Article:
Climate change and other impacts from human activities are enabling jackals to spread into parts of Europe, scientists said after documenting the first living golden jackal in the Czech Republic. The mammal, native to northern Africa and southern Eurasia, was photographed by motion sensors cameras several times just 40 kilometers from Prague, according to a new study published in the open access journal ZooKeys.
“The habitat, where the golden jackal decided to settle, resembles the landscapes which these animals prefer in their natural distribution area, the Balkans – an open grass-shrubland surrounded by a forest. It is one of the warmest areas in the country, with mild winters.The observed animal was mostly active at dusk and dawn, with majority of the sightings occurring in the morning hours,” said researcher Klára Pyšková, who co-authored the paper with a group of researchers from Charles University and Institute of Botany of the Czech Academy of Sciences, among them her supervisors Ivan Horáček and David Storch. Continue reading “Wildlife: Jackals spreading into central Europe”→
Jaguars making their from Mexico back to the southwestern U.S. apparently won’t be getting much help from the U.S. Fish and Wildlife Service. The agency this week released a draft recovery plan that puts the conservation burden on Mexico. The plan’s criteria for recovery and removal of the jaguar from the “endangered” list could be met without any jaguars occupying any of their vast historic range in the United States, according to wildlife watchdogs with the Center for Biological Diversity.
The draft was released just a short time after a second jaguar was documented in the Southwest. Between 2011 and 2015, another jaguar was seen several times around the Santa Rita Mountains southeast of Tucson. Another jaguar called “Macho B” was photographed repeatedly from 1996 until he was killed by the Arizona Department of Game and Fish as a result of a botched capture operation in 2009.
“Jaguars are making their presence known in the southwestern United States so it’s disappointing to see the U.S. Fish and Wildlife Service put the focus of jaguar recovery solely in Mexico,” said Michael Robinson of the Center for Biological Diversity. “By excluding the best remaining unoccupied jaguar habitat, this plan aims too low to make a difference in saving the jaguar. It’s an extinction plan, not a recovery plan.” Continue reading “Draft plan for jaguar recovery panned by wildlife advocates”→
Some snake populations appear at-risk from spreading fungal pathogen
First the chytrid fungus started killing amphibians, then white-nose syndrome emerged to devastate bat populations, and now, there’s Ophidiomyces ophiodiicola, a snake-killing fungus that appears to be much more widespread than thought, according to new research from the U.S. Geological Survey.
The USGS report concluded the fungus is present in at least 20 eastern states and in many snake species not previously known to harbor the fungus. These findings increase the total number of confirmed susceptible snake species to 30. Snakes affected by Snake Fungal Disease include the threatened eastern massasauga rattlesnake. The research also shows that SFD infections are often mild, but there are unknown factors that cause outbreaks of severe skin disease and death. Continue reading “Snake-killing fungus is widespread in the East”→
A federal judge in Montana has once again ruled that the U.S. Fish and Wildlife Service violated the Endangered Species Act when it excluded Colorado from a critical habitat designation for threatened lynx. In the end, the rare cat may yet get some protected sanctuaries in the Colorado high county.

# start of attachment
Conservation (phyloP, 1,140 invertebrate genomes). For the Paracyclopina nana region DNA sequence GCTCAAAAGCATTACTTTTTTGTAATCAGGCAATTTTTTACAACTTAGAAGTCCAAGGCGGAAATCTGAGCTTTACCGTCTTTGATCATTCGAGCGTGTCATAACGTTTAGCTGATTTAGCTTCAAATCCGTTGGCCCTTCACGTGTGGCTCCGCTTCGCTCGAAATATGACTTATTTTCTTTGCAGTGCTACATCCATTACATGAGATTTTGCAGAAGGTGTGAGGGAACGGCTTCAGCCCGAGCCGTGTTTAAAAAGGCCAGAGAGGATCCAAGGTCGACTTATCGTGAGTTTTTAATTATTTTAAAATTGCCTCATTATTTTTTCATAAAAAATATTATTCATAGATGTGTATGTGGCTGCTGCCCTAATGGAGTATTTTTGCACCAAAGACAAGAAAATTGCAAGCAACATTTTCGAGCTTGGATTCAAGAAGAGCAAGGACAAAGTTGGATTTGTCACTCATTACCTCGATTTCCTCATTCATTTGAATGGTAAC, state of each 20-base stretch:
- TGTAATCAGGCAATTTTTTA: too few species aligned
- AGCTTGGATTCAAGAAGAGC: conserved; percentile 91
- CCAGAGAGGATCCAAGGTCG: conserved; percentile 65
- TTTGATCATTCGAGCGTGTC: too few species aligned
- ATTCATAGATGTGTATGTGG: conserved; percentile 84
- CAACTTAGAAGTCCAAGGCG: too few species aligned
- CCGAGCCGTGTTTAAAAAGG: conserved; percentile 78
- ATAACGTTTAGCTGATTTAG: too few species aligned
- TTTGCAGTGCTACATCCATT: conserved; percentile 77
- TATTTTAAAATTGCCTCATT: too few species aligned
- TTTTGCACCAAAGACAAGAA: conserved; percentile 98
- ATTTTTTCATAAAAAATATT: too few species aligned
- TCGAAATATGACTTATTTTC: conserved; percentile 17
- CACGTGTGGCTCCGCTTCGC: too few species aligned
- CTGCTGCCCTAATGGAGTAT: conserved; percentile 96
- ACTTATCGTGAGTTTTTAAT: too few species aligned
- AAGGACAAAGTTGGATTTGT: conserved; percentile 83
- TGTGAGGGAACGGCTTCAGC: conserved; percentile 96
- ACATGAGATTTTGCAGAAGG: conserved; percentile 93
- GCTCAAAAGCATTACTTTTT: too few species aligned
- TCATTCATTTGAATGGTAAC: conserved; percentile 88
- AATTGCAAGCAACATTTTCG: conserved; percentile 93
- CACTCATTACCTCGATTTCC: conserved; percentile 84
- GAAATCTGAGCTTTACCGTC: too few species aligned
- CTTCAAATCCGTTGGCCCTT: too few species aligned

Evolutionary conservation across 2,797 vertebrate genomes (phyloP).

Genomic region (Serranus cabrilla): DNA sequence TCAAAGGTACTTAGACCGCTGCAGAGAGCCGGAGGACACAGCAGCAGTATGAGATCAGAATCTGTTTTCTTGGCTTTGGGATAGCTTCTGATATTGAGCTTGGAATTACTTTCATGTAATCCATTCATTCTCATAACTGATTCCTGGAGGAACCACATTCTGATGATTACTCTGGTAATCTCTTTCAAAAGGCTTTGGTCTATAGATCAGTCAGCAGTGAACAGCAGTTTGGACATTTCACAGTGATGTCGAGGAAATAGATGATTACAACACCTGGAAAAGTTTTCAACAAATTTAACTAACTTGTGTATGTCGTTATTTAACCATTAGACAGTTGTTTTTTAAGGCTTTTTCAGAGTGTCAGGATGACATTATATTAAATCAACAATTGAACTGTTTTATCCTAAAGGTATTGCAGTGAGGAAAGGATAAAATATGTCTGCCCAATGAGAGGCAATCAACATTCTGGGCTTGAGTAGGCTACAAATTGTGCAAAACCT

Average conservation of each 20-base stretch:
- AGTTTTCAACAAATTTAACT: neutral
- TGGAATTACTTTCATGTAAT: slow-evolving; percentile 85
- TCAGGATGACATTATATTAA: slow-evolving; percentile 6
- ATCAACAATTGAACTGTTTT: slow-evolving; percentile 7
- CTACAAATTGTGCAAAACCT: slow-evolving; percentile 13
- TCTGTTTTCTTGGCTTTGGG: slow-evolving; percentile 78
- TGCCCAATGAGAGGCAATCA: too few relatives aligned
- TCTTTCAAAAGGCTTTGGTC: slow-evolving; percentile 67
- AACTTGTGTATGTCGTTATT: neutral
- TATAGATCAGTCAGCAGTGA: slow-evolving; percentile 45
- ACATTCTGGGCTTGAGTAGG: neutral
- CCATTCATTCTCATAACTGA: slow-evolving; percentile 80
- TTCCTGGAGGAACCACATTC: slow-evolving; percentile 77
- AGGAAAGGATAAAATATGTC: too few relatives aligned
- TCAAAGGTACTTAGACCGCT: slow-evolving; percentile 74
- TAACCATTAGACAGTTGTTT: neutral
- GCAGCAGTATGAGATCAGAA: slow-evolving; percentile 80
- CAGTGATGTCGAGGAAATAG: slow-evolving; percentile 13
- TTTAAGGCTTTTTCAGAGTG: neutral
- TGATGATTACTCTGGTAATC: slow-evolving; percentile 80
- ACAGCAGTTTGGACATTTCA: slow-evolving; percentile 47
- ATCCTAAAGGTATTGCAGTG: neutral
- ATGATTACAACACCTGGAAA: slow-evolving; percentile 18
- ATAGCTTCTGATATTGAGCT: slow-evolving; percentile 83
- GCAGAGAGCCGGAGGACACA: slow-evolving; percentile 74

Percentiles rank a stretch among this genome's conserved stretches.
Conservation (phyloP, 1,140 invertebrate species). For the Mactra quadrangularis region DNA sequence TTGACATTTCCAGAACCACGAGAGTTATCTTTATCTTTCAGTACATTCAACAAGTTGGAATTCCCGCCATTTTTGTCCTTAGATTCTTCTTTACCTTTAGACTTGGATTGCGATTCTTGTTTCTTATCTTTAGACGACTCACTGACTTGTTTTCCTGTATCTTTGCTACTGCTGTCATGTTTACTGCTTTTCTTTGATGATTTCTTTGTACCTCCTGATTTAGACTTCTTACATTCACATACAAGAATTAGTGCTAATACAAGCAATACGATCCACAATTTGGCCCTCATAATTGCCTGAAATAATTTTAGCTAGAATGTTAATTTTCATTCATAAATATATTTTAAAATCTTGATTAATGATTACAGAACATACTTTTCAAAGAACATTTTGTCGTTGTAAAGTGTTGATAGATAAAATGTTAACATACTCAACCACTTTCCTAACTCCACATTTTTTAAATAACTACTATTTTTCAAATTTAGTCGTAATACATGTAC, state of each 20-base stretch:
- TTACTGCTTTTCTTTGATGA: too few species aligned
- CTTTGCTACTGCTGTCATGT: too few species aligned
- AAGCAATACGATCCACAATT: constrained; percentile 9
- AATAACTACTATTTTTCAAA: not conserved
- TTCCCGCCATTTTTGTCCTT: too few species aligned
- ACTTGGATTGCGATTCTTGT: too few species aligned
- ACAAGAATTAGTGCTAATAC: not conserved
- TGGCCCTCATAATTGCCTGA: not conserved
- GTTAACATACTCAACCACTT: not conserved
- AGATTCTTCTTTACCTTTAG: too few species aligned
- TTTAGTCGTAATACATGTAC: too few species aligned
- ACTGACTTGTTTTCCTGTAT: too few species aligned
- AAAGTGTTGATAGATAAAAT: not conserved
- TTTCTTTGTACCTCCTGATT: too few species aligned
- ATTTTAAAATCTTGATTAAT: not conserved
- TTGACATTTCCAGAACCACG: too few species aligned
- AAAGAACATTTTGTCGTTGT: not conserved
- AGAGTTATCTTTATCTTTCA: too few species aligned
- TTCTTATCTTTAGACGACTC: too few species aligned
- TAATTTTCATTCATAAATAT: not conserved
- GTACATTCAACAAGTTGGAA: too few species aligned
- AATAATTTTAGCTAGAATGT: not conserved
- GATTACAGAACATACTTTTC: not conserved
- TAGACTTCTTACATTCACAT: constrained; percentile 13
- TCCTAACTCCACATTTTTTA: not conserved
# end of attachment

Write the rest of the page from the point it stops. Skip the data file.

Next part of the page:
Disease may be exacerbated by warm water, low stream flows
The Yellowstone River, part of Montana’s iconic western landscape, is once again beset by environmental woes, as a rapidly spreading fish kill has spurred state resource managers to close the river to all recreational uses, including fishing, boating and tubing. Biologists with Montana Fish, Wildlife and Parks said they’ve counted more than 2,000 dead mountain whitefish, and the estimate the total mortality in the tens of thousands. The river was also hammered by an oilspill in 2011 after pipeline burst. Continue reading “Environment: Massive fish kill reported in Yellowstone River”→
‘Reducing immediate impacts is essential to tackling the biodiversity crisis’
About 75 percent of the world’s threatened species are at risk because of human impacts to their environment and unsustainable harvesting, according to a new study in the journal Nature.
“Addressing these old foes of overharvesting and agricultural activities are key to turning around the biodiversity extinction crisis” said lead author Sean Maxwell of the University of Queensland, “This must be at the forefront of the conservation agenda.”
Scientists from the University of Queensland, the Wildlife Conservation Society and the International Union for Conservation of Nature studied 8,688 species on the IUCN Red List. They found that 72 percent of species are imperiled by unsustainable harvesting. The production of food, fodder, fiber and fuel crops; livestock farming; aquaculture; and the cultivation of trees imperils another 62 percent. By comparison, 19 percent are considered threatened by climate change. Continue reading “New report IDs biggest global threats to wildlife”→
Alaska’s native bears and wolves — at least those living in national wildlife refuges — may get a break from the federal predator control program, as the U.S. Fish and Wildlife Service this week finalized new regulations that ban the controversial practice of culling carnivores through aerial gunning, baiting, trapping, and killing mother bears and cubs and wolves and pups in their dens.